I used to be in primary school with Patrick Balleur, one of the founders of Dutchtel, a telecom company from Breukelen in the Netherlands. We lost contact when I moved away at the age of nine, only to get back in touch again years later through the internet. At that time I was a barista trainer and had just written a booklet for a big Dutch milk company about the secrets to making the perfect espresso and how to pour latte art. Patrick turned out to be a fanatic coffee lover with the tools at home to do what I taught the professionals. So that is how we got reconnected after more than twenty years.

You can never be sure in your life whether things happen for a reason. And if they do, it might be that you were important in someone else’s life instead of the other way around. But it can be fun to trace the steps that were necessary to bring two people in the position that they are able and willing to help one another. In this case, I don’t think I would have been able to do what I am doing today if I hadn’t moved around so much when I was young. And if I had never gotten interested in the coffee roasting and serving trade and I hadn’t written a booklet about it and Patrick had not been interested in coffee and Facebook hadn’t existed and Patrick wouldn’t have been in telecommunications… then I wouldn’t have owned a brand new Galaxy right now, and you would at some point think that I had settled down in Colle di Val d’Elsa.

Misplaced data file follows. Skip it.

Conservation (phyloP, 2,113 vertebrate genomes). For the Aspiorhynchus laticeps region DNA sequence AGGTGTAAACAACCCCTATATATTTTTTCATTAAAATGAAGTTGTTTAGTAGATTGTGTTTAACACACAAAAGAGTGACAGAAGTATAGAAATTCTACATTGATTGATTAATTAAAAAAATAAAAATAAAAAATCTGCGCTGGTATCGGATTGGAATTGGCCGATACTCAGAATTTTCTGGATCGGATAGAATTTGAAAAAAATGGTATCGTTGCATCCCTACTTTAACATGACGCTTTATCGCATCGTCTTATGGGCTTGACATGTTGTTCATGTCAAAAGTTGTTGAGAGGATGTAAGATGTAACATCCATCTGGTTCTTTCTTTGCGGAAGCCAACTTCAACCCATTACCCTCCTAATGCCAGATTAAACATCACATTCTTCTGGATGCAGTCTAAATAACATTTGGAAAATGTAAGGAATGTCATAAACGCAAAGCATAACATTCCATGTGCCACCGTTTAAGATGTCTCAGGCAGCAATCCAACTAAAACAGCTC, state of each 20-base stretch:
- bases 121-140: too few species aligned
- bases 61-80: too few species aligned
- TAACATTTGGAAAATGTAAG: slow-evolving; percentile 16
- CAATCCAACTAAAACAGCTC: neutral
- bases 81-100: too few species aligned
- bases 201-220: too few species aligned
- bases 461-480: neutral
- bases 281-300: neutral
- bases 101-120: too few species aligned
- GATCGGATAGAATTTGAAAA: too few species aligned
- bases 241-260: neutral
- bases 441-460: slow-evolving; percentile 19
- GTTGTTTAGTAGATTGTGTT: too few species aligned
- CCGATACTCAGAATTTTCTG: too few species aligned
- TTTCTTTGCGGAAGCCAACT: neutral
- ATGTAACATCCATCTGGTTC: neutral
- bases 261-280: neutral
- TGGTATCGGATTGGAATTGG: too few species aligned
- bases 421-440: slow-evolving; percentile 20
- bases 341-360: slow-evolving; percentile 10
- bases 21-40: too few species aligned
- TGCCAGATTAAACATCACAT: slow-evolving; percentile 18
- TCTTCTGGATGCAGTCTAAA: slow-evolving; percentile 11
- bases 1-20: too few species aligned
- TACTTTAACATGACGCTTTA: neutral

Thanks Patrick and Dutchtel for your support! I guess I will have to change my slogan now.

You can find Dutchtel also on Facebook. Please like their page as a thank you for their support !

If the shoe fits...

While the financial crisis is making itself comfortable to stay with us for some years to come, now might be the right time for some free advice on one of the cheapest means of transportation: your feet. Walking is bound to get big! For some this may seem like a gloomy outlook, but I have had the opportunity to test this a bit in the last year and a half and it has its advantages. For starters there is no law against drinking and walking, you are allowed to use your phone while you walk and people seem to be much more understanding when you don’t show up on time. Never mention the speeding tickets and parking fees that you don’t have to pay. You don’t need a walking license and you get into shape without paying for a gym. I therefore proudly present to you, the biggest invention before the wheel: the shoe. 

Ok, all jokes aside. More and more people go hiking these days. The Camino the Santiago gets busier and busier every year, and yes, there is the possibility that the number will go up even more because of the crisis. Spending the night in a hostel costs between zero (!) and ten Euro’s a night and you can often cook your own food there, or else go out for a budget prized pilgrim menu in a local restaurant. A month hiking on the camino is a social, sportive and cultural experience that is very affordable and if you have already done it, there are thoussands of other paths you can go down. But although you will find that a man doesn’t need much to be happy, there is one thing you can’t do without: the right shoes.